The total item pool for investigation encompassed 254 items: Among indicators of psychosis 43 items were selected, 70 items were selected among indicators of OCD, 39 items among indicators of anxiety disorder, 32 items among indicators of depression, and 70 items among indicators of autism.
The Evaluation Procedure
A panel of nine interdisciplinary and experienced clinicians was recruited from the specialist health services, two departments at Ulleval University Hospital in Oslo and the National Autism Unit of Norway. The clinicians independently rated the 254 randomly ordered items on a six-point scale (0= the content of the item does not represent the disorder, 5= the content of the item represents the disorder very well). Clinicians gave all items a score for every disorder according to how well the item represented each of the four psychiatric disorders and autism.
Data were analyzed using the Statistical Package for Social Science (Version 13.0).
Results and Analysis
The average score of the ratings of the nine clinicians' evaluations was calculated for each item for the five disorders. The items were categorized according to how well they were evaluated to represent each of the disorders. Five item categories were established:
1. Autism-specific items (i.e., items with an average score for autism of 3.0 or higher and below 2.5 for all the other disorders).
2. Disorder-specific items not representing autism (i.e., items with an average score for one of the psychiatric disorders of 3.0 or higher and below 2.5 for autism and the other psychiatric disorders).
3. Overlapping items (i.e., items with an average score of 2.5 or higher for autism and 3.0 or higher for one of the psychiatric disorders).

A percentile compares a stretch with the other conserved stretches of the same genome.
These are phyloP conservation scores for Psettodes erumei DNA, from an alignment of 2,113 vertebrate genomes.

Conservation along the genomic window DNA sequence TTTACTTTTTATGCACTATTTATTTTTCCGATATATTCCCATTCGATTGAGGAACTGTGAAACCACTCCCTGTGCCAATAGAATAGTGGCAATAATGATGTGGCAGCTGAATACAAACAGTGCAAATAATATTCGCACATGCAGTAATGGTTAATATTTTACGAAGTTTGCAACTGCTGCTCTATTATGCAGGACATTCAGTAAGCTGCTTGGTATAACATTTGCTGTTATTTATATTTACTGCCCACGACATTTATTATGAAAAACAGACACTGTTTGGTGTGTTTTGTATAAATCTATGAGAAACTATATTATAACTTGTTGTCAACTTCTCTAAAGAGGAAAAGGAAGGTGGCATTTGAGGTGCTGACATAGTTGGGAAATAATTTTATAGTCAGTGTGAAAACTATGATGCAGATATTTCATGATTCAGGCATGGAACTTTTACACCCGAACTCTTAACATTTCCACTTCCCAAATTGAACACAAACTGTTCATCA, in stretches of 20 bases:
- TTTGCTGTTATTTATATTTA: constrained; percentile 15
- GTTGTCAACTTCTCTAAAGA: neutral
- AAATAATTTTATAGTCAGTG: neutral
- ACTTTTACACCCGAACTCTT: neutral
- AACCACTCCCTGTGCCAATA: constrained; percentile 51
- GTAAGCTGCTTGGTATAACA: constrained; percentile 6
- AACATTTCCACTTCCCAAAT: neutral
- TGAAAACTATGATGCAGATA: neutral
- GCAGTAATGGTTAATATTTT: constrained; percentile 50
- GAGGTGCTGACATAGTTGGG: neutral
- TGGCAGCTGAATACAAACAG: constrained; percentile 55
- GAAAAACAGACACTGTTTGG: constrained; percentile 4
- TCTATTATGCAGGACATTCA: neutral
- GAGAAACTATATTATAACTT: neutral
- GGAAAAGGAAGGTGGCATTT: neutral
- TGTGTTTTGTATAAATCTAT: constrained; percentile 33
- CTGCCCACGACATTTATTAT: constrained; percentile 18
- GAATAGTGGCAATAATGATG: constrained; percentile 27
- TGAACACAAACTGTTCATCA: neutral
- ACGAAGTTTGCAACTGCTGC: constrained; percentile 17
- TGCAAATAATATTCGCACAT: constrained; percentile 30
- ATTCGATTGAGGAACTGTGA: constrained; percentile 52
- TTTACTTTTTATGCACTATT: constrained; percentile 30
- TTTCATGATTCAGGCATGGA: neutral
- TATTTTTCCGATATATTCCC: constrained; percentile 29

4. Non-specific items (i.e., items with an average score of 2.5 or higher for both autism and at least two other disorders, or for three of the psychiatric disorders).
5. Items with large inter-rater variability (i.e., items with a standard deviation above 1.5). A standard deviation below this value was considered to reflect acceptable rater agreement while a standard deviation above this value reflected disagreement among the clinicians' evaluations.
The results of the categorization of the items are presented in Table 1. All the 70 items originally selected as indicators of autism obtained a score of 3.00 or higher for autism and below 2.5 for all the other disorders and were thus categorized as autism-specific. Among the 184 items selected as indicators of the four psychiatric disorders, sixty-one items obtained a score of 3.0 or higher for one of the psychiatric disorders and below 2.5 for autism and the other psychiatric disorders and were thus disorder-specific items and not representative of autism. In this category there were 16 items (37%) representing psychosis, 17 items (53.1%) representing depression, 17 items (43.6%) representing anxiety disorder, and 11 items (15.7%) representing OCD. The items rated as disorder-specific represent the same symptom domains as those operationalized for item selection. The disorder-specific items are listed in the Appendix A.
The items originally selected to represent OCD overlapped most often with autism. Forty-four of the 70 OCD items (62.9%) were given an average score of 2.5 or more on autism, indicating a significant overlap in symptomatology between autism and OCD. Seventeen of the 43 items selected to represent psychosis (39.5%) received a score of 2.5 or higher for autism and were categorized as overlapping as well. Eight of the 39 anxiety disorder items (20.5%) and three of the 32 depression items (9.4%) were given a score of 2.5 or higher for autism. Among the 18 items rated as non-specific, four were originally selected as indicators of psychosis, seven as indicators of depression, five as indicators of anxiety disorder, and two as indicators of OCD. A standard deviation above 1.5 was defined to reflect disagreement among the clinicians' evaluations. Thirty-two items (13%) had a standard deviation above 1.5 and 222 items (87%) had a standard deviation below 1.5.